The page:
Podcast Episodes Themed "Astrology"

Storytime: A cavern pleasant, though involv’d in night. Reading Porphyry’s On the Cave of the Nymphs, Part I

We begin a detailed read-through of the greatest work of esoteric reading to survive from antiquity. Come for the depth-allegorical reading of the ancient wisdom, stay for the Mithraic lore, necromancy, and ghosts.

Episode 128: Porphyry and the Barbarians: Ethnicity, Religious Practice, and Esoteric Interpretation

We get into Porphyry's reception of Greek and non-Greek wisdom, and the ways in which esoteric truth is to be found in various cultural locales. We also discuss the one place where it is most definitely not to be found: Christianity.

Episode 127: Dorian Greenbaum on Porphyry and Astrology

We talk astrology in Porphyry with Dorian Greenbaum, historian of astrology and philosophy. Along the way we situate ourselves within the history of astrology in the third century, discuss astrological world-views, and consider whether the oikodespotēs is the same chap as the personal daimōn.

Episode 123: Jason BeDuhn on Mani and Manichæism

We discuss one of the most anomalous, vexing, and fascinating religious movements in history, the first to span east and west, the elusive but crucial Manichæism, and its prophet, the great Apostle of Light, Mani. The eternal struggle between light and darkness is on, and minds will be blown.

Episode 121: Mithras and the Stars: Astral Elements in the Cult of Mithras

We discuss all the amazing astral imagery associated with Mithraic temples, the extraordinary testimonies to ascent of the Mithraic soul given by Celsus and Porphyry, and ask what it all means. Salvation, astral ascent, initiatory mysteries, and weird planetary orderings abound.

Episode 120: Mysteries of the Rock-Born God: The Roman Cult of Mithras

We introduce the enigmatic evidence for an innovative initiatory cult of the Roman empire, the mysteries of Mithras. Come for the underground cave-temples, stay for the mysterious ravens and uncomfortably-placed scorpions.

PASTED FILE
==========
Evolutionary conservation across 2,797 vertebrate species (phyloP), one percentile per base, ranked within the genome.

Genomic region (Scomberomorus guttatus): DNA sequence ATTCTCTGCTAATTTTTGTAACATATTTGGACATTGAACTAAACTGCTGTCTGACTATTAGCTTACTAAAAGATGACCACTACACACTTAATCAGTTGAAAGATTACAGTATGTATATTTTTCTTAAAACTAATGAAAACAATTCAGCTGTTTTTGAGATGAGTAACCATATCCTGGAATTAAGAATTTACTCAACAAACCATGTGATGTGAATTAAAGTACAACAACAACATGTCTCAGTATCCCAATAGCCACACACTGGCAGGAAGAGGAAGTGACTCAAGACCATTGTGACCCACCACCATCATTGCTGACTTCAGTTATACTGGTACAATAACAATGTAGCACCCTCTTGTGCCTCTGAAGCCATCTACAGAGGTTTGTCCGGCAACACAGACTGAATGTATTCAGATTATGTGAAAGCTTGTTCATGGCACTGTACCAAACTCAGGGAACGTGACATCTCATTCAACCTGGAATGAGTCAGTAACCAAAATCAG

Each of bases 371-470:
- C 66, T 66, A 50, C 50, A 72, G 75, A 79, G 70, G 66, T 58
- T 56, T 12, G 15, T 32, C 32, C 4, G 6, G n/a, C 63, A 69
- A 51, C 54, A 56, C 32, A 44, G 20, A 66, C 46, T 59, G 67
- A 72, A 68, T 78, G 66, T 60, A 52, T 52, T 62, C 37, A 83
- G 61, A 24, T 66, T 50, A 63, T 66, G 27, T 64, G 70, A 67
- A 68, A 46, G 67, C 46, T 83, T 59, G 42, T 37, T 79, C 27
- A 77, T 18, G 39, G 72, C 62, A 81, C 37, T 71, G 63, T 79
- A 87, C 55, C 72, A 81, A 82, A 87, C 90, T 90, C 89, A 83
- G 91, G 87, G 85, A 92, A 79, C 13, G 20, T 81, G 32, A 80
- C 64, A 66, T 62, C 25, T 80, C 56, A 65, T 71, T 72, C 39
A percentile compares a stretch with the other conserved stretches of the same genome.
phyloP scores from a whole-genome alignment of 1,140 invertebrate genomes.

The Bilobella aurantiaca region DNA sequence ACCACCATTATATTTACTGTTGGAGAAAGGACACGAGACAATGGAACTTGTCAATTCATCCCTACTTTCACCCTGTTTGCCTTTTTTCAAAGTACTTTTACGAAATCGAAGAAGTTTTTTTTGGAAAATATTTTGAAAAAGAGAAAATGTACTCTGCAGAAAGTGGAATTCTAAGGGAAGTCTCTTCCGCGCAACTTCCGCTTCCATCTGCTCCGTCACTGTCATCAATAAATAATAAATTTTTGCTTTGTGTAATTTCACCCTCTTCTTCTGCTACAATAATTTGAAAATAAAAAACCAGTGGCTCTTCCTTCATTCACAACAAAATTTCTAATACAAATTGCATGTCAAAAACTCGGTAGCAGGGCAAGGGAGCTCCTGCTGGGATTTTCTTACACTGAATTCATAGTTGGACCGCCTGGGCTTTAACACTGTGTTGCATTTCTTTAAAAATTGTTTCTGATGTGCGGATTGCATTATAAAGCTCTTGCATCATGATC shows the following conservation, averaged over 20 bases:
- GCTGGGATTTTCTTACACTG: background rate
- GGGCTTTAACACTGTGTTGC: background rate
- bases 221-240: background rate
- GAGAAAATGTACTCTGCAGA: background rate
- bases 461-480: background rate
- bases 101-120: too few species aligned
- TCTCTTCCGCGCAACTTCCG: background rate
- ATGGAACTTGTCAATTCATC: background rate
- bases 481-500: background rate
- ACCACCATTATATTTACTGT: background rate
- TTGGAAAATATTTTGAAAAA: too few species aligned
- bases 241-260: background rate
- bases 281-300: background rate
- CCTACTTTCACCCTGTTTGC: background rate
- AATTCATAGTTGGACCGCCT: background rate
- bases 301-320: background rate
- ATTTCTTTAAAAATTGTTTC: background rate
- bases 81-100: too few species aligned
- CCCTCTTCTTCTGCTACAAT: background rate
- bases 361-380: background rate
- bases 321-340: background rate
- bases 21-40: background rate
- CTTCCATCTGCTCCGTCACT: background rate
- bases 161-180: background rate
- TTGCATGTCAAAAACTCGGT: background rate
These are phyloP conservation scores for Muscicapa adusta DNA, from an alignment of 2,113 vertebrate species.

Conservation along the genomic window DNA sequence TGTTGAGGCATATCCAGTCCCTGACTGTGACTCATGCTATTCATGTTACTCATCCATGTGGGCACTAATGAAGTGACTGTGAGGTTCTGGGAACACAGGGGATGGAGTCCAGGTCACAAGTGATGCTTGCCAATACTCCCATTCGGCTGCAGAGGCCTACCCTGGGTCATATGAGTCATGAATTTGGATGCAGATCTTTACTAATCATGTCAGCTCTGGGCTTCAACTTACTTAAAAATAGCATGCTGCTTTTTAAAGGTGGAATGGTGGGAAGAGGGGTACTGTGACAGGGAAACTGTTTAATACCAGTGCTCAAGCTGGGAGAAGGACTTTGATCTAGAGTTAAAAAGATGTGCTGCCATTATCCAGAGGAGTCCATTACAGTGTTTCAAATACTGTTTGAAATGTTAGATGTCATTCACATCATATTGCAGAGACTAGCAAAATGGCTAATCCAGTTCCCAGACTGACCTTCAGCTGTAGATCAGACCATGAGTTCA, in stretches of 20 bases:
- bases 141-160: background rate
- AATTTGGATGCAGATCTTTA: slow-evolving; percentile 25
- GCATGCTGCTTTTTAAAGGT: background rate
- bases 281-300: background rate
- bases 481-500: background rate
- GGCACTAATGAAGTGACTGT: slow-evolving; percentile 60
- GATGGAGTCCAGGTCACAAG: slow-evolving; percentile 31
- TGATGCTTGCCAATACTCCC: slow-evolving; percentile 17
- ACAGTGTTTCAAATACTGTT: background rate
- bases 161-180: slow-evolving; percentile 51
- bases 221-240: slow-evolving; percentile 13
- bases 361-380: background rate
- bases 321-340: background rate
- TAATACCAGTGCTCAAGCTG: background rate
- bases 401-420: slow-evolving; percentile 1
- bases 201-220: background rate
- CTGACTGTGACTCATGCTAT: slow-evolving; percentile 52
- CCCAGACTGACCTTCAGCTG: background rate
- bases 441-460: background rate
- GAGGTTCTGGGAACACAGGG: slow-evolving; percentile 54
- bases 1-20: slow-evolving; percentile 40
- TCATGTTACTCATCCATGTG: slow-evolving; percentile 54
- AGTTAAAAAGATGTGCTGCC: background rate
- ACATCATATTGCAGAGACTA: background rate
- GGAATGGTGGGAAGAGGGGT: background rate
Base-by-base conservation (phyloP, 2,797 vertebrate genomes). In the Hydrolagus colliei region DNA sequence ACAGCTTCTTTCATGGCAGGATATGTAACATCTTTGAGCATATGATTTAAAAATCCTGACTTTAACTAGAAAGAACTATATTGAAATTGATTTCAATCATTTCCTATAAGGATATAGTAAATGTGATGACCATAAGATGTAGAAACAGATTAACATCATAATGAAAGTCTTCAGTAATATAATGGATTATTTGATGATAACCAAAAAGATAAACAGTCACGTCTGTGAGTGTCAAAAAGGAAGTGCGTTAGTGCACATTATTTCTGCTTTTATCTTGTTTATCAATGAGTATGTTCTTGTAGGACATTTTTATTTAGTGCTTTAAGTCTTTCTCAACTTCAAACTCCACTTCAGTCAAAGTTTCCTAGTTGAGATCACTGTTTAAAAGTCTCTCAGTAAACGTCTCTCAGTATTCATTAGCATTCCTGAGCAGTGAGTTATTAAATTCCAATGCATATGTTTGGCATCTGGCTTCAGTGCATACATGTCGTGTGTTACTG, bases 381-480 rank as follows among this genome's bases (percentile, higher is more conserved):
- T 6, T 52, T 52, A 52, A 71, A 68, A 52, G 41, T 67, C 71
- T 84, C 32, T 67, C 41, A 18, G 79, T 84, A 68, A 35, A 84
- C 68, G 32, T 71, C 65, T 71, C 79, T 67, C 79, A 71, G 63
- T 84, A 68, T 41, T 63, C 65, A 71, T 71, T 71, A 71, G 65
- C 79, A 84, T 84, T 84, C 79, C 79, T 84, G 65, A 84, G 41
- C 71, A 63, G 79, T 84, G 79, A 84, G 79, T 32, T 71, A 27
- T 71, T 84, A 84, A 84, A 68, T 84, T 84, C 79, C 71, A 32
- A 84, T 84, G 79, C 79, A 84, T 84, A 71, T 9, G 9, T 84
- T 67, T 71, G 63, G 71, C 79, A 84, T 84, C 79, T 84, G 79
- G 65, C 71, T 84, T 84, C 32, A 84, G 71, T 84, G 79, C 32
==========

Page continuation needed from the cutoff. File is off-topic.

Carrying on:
Marilynn Lawrence Casts the Chart

We further explore matters astrological, Plotinian, Platonist, scientific, divinatory, symbolic, and more, and address the problem of astrologers getting it right when that shouldn't really be possible.

Episode 116: Plotinus on Astrology with Marilynn Lawrence

We speak with Marilynn Lawrence, authority on Platonism, Hellenistic astrology, and the intersection of the two, about Plotinus' theoretical writings on the science of the stars.

Episode 109: Christian Bull on the Way of Hermes in Antiquity

In our final episode in the Hermetica series, we discuss the way of Hermes in antiquity with Christian Hervik Bull. Come for the renunciation, immortalisation, and hypercosmic ascent, stay for the animated statues.

Episode 108: Anna van den Kerchove on the Hermetic Way in Antiquity

We speak with Anna van den Kerchove, a leading voice in the scholarly trend ‘reclaiming’ ancient Hermetism from its long sojourn outside the realms of respectability. We discuss Hermetic texts and the kinds of milieux in which they may have circulated in antiquity.